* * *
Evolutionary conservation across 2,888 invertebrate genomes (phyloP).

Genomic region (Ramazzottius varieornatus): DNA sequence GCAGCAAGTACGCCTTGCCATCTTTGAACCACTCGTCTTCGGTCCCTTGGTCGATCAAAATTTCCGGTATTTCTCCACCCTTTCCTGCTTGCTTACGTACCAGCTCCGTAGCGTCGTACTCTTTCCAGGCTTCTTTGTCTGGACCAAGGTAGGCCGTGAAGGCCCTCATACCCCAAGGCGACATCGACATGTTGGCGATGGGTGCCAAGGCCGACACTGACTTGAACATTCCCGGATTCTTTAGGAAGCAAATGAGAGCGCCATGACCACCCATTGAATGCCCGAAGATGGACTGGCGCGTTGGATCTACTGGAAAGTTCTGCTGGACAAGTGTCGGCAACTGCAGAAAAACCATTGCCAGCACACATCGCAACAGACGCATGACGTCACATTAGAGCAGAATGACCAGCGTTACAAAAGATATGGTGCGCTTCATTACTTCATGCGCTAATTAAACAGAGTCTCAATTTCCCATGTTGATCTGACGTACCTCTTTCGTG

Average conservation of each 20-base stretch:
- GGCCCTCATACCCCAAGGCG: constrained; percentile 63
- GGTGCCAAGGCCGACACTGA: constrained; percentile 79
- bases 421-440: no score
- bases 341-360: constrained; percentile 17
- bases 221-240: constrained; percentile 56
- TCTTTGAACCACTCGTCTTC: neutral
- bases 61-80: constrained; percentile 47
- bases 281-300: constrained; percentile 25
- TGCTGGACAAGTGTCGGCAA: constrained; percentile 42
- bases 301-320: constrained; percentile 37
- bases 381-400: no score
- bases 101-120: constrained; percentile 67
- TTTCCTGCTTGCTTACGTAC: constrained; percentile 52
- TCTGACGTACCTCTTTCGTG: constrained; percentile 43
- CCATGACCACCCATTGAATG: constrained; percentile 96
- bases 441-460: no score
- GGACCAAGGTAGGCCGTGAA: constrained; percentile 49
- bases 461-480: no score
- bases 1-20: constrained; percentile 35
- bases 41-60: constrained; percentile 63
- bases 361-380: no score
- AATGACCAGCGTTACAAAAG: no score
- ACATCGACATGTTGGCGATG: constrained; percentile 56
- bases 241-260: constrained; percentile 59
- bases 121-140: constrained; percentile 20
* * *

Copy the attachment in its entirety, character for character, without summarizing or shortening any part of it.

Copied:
Evolutionary conservation across 2,888 invertebrate genomes (phyloP).

Genomic region (Ramazzottius varieornatus): DNA sequence GCAGCAAGTACGCCTTGCCATCTTTGAACCACTCGTCTTCGGTCCCTTGGTCGATCAAAATTTCCGGTATTTCTCCACCCTTTCCTGCTTGCTTACGTACCAGCTCCGTAGCGTCGTACTCTTTCCAGGCTTCTTTGTCTGGACCAAGGTAGGCCGTGAAGGCCCTCATACCCCAAGGCGACATCGACATGTTGGCGATGGGTGCCAAGGCCGACACTGACTTGAACATTCCCGGATTCTTTAGGAAGCAAATGAGAGCGCCATGACCACCCATTGAATGCCCGAAGATGGACTGGCGCGTTGGATCTACTGGAAAGTTCTGCTGGACAAGTGTCGGCAACTGCAGAAAAACCATTGCCAGCACACATCGCAACAGACGCATGACGTCACATTAGAGCAGAATGACCAGCGTTACAAAAGATATGGTGCGCTTCATTACTTCATGCGCTAATTAAACAGAGTCTCAATTTCCCATGTTGATCTGACGTACCTCTTTCGTG

Average conservation of each 20-base stretch:
- GGCCCTCATACCCCAAGGCG: constrained; percentile 63
- GGTGCCAAGGCCGACACTGA: constrained; percentile 79
- bases 421-440: no score
- bases 341-360: constrained; percentile 17
- bases 221-240: constrained; percentile 56
- TCTTTGAACCACTCGTCTTC: neutral
- bases 61-80: constrained; percentile 47
- bases 281-300: constrained; percentile 25
- TGCTGGACAAGTGTCGGCAA: constrained; percentile 42
- bases 301-320: constrained; percentile 37
- bases 381-400: no score
- bases 101-120: constrained; percentile 67
- TTTCCTGCTTGCTTACGTAC: constrained; percentile 52
- TCTGACGTACCTCTTTCGTG: constrained; percentile 43
- CCATGACCACCCATTGAATG: constrained; percentile 96
- bases 441-460: no score
- GGACCAAGGTAGGCCGTGAA: constrained; percentile 49
- bases 461-480: no score
- bases 1-20: constrained; percentile 35
- bases 41-60: constrained; percentile 63
- bases 361-380: no score
- AATGACCAGCGTTACAAAAG: no score
- ACATCGACATGTTGGCGATG: constrained; percentile 56
- bases 241-260: constrained; percentile 59
- bases 121-140: constrained; percentile 20